How does technology address the challenge of dark data? How can it improve visibility for enterprises?

Dark data is a type of unstructured, untagged and untapped data that is found in data repositories and has not been analyzed or processed. It is very similar to big data but differentiated in how it is mostly abandoned by business and IT administrators in terms of its value.

Dark data is also known as dusty data
Dark data is data that is found in log files and data archives stored within large enterprise class data storage locations.
It includes all data objects and types that have yet to be analyzed for any business or competitive intelligence or aid in business decision making.
Dark data is complex to analyze and stored in locations where analysis is difficult. The overall process can be costly.
It also can include data objects that have not been grabbed by the enterprise or data that are external to the organization, such as data stored by partners or customers.

Business Impact of Dark Data
Traditionally enterprises analyzed transactional business data to make business decisions but today differentiated customer experience and new business models are possible by looking at unstructured human and machine data that are related to interactions, sentiments, online behaviour, preferences, locations frequently visited, etc. For example, sentiment analysis has given direction to enterprises for improved product and marketing strategy.
Much higher business benefits are available when enterprises start blending their human and machine data with business data dynamically that gives a 360-degree view of customers. This helps knowing customers even better, create better offers and eventually more business with higher customer satisfaction. In the healthcare industry, an initiative called Patient360, enables doctors get a complete unified view of all the test images, medical reports, patient profile, prescriptions, etc. that helps doctors do accurate as well as quick diagnosis, resulting in significant patient satisfaction. With such initiatives, hospitals are launching various patient services to increase business further.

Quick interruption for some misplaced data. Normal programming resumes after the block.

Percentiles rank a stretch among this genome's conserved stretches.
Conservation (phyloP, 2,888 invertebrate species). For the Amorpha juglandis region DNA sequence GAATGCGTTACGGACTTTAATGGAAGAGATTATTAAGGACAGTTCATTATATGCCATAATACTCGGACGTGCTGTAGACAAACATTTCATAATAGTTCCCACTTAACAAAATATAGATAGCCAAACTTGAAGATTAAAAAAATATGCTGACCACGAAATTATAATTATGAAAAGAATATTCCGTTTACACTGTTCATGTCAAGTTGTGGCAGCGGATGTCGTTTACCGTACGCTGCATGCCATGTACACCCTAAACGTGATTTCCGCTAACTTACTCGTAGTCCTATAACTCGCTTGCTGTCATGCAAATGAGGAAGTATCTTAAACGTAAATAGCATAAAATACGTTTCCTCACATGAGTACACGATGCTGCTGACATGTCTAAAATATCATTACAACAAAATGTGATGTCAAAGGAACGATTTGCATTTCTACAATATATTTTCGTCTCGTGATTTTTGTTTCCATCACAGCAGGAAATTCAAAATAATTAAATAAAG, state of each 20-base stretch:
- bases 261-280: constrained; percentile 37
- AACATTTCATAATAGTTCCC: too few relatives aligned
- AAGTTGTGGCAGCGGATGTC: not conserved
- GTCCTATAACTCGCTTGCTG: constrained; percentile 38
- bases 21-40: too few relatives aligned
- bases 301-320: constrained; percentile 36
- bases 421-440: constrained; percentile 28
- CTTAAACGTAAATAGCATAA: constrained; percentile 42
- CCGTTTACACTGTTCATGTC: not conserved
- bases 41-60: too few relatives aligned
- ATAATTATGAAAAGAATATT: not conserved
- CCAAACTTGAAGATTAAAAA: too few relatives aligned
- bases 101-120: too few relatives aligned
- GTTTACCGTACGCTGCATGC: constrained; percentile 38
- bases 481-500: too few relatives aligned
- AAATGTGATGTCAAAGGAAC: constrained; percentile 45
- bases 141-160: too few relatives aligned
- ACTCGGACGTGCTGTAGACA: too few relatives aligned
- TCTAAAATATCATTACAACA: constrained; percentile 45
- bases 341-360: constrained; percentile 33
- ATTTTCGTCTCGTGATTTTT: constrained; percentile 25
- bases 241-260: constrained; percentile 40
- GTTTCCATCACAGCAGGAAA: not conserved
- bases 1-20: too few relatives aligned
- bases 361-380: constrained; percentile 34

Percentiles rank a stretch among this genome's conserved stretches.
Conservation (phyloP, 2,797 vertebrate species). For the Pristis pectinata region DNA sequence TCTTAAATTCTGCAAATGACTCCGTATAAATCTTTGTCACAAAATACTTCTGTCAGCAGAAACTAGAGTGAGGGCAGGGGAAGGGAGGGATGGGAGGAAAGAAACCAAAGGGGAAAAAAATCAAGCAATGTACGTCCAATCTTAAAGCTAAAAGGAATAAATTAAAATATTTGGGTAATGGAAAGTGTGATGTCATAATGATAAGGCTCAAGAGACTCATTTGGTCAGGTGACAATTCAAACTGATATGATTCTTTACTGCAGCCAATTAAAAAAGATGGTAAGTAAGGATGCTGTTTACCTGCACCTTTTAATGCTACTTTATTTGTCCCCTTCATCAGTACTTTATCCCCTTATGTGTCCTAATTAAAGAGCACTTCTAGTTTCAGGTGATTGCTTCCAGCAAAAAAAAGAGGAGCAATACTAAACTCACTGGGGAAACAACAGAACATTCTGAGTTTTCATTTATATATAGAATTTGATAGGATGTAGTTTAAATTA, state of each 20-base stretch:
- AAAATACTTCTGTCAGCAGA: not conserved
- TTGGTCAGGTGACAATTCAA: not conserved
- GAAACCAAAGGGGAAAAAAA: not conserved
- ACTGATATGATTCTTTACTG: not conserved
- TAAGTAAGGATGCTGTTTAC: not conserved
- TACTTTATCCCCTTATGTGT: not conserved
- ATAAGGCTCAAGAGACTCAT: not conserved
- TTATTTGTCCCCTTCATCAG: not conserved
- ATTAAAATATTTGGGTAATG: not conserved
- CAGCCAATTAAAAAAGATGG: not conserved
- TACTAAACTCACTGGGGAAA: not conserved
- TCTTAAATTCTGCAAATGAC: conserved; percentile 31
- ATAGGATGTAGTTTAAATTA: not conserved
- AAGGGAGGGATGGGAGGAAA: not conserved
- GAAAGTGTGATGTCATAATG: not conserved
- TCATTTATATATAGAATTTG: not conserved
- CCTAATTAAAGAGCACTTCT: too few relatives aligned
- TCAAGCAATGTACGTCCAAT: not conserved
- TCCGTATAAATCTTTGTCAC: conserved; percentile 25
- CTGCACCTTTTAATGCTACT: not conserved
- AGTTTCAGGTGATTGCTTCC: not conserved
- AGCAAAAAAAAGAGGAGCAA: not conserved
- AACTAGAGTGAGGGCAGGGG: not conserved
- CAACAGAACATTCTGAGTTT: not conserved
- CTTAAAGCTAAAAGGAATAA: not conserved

The diverse mix of content from disparate sources, such as audio, video, PDFs, social feeds, IVRs and emails needs to be curated in a secure repository to improve data quality that is essential for proper analysis that can be accessed across multiple users, applications and workloads on premise or cloud. Lack of data quality of unstructured data has been one of the reasons limiting analysis of such data for many enterprises.
In the earlier days, banks used to create their customer’s profile by looking at all the business transactions across their product lines and delivery channels. Today, banks are embarking on a journey wherein customer profiles are not only created from the business that their customers do with banks, but also from their daily interactions, sentiments, preferences, online behavior, etc.
This new process of analyzing and storing relevant data leads to achieving competitive differentiation, increased customer loyalty, deriving valuable business insights by bringing structure to data and eventually helps banks take more informed decisions in areas, such as customer retention, offers, etc. that was previously hidden in the pools of dark data that resided in the system.
Data extraction powered by AI technologies
The first key to success is transforming this dark data into structured data, like that in a database or spreadsheet. This data extraction and classification method uses natural language processing, ontology detection capabilities, and other AI techniques to “light up” data, transforming unstructured data into structured data. When information is structured, enterprises can make faster decisions, determine smarter insights, and drive better business outcomes.
Traceability drives governance, key to enterprise applicability